Commenting after the announcement that Tata is to end production at Dalzell and Clydebridge with the loss of 270 jobs, Grahame Smith, Scottish Trades Union Congress (STUC) General Secretary said:
“This announcement is a crushing blow for the workforce, the communities of Motherwell and Cambuslang and the manufacturing sector as a whole. While we welcome the decision to mothball the plants, it is essential that the UK and Scottish Governments now respond with the speed and gravity the situation demands.
“The UK Government must work with the industry to prevent the unfair dumping of Chinese steel on the UK market and provide a package of support similar to those routinely provided by other European nations to their energy intensive manufacturing sectors.
“The Scottish Government must work with the Tata and the trade unions to provide a package of assistance to sustain jobs and the skills base whilst a strategy for the sector’s future development is agreed and implemented. Simply relying on the usual interventions to help find jobs for redundant workers will be unacceptable at this stage”.
“The complacency with which many seem to accept the demise of yet another manufacturing industry is disgraceful and belies ignorance about the ways in which other countries have coped more effectively with the pressures of globalisation.
“The STUC and the steel trade unions are not blind to global economic forces. The collapse in the steel price has obvious consequences for Scottish production just as the falling oil price has inevitably affected the North Sea.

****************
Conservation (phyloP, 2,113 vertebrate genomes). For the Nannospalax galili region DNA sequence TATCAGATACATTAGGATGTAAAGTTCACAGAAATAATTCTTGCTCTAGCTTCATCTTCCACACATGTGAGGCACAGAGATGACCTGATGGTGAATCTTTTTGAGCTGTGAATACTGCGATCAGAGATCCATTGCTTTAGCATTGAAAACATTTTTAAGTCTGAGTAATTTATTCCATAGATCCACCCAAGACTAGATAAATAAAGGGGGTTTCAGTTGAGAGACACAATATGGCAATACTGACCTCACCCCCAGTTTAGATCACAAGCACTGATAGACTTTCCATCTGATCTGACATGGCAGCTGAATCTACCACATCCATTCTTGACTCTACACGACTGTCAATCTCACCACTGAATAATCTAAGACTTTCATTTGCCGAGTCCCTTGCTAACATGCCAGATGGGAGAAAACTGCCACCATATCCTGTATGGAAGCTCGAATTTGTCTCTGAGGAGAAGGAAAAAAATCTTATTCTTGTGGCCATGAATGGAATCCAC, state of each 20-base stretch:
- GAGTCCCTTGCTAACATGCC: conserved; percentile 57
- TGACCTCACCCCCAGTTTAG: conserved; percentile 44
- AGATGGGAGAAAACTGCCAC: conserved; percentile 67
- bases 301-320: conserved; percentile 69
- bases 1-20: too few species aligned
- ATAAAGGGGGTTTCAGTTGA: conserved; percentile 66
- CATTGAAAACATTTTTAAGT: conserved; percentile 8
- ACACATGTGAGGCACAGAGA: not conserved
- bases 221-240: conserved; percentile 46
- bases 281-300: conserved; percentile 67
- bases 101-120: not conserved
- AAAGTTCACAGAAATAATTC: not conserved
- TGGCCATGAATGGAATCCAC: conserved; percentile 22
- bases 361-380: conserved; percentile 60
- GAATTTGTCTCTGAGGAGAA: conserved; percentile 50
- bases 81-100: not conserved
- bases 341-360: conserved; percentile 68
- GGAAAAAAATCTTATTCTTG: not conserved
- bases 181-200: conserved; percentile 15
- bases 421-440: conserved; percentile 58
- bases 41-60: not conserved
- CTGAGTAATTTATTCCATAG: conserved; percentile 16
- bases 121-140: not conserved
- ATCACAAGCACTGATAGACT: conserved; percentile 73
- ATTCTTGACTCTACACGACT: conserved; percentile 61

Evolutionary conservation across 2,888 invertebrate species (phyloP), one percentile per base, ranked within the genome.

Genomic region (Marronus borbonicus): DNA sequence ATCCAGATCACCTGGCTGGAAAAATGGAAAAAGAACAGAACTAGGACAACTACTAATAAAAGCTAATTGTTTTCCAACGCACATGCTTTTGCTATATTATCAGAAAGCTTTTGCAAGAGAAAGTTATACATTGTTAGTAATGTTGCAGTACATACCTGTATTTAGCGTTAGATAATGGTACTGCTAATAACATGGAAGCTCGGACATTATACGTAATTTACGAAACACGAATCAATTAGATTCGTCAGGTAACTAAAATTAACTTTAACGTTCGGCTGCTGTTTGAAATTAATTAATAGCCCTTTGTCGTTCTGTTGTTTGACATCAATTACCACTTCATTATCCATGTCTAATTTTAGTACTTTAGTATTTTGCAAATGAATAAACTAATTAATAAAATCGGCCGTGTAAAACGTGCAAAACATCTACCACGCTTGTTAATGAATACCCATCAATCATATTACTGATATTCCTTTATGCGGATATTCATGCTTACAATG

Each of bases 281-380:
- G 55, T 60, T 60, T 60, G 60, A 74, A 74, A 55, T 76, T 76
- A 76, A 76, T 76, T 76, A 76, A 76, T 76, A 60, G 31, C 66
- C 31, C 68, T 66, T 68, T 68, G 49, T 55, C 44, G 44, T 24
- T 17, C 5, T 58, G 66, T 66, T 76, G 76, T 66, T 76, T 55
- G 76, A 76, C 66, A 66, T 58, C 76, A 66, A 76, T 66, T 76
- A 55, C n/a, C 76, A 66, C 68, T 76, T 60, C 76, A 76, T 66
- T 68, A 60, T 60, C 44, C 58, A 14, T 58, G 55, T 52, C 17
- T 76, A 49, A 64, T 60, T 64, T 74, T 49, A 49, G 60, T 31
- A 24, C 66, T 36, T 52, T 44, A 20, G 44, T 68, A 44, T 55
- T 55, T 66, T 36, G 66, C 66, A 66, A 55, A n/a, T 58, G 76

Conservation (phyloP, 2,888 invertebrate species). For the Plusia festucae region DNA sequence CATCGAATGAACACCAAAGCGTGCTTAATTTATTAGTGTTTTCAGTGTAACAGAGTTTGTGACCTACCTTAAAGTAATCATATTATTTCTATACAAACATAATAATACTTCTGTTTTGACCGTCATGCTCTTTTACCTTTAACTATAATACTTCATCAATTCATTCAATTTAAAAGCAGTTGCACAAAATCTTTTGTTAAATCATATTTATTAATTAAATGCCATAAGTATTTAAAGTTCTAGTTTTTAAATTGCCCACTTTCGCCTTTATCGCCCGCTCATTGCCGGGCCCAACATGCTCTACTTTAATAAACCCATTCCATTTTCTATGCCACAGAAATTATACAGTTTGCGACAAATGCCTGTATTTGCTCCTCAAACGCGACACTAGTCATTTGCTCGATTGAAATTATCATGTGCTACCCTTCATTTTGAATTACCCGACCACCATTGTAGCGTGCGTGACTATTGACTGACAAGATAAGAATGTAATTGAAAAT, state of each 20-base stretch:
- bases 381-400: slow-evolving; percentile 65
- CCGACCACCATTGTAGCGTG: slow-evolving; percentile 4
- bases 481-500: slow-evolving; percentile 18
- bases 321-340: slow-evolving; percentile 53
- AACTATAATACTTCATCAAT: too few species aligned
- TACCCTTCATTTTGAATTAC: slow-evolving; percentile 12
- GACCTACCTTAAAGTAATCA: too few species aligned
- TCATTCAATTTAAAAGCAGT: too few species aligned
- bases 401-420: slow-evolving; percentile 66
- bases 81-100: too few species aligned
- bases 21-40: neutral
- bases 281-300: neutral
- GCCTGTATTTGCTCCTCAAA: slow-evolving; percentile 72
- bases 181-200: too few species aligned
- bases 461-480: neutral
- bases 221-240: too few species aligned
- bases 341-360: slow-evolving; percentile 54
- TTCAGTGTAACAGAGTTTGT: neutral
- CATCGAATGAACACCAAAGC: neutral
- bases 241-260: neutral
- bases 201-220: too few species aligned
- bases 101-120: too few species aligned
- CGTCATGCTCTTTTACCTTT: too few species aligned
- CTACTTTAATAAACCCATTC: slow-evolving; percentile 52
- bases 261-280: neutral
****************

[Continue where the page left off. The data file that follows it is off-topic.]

“Yet the least workers in both plants can expect is a level playing field. It is unacceptable that China is able to dump its steel at below the cost of production and that the support provided to the UK steel industry, like other energy intensive sectors, receives nothing like the support available to the sector in other European countries.
“The STUC is increasingly concerned over the state of the Scottish economy. Recent labour market and growth statistics suggest a significant slowing of the recovery through the middle part of this year. The loss of Clydebridge and Dalzell comes after a year in which significant North Sea job losses have been compounded by the loss of Tullis Russel and the forthcoming closure of Longannet. Scotland cannot afford to be complacent over the loss of large employers in the productive sector which directly sustain supply chains and indirectly support the producers of local goods and services.
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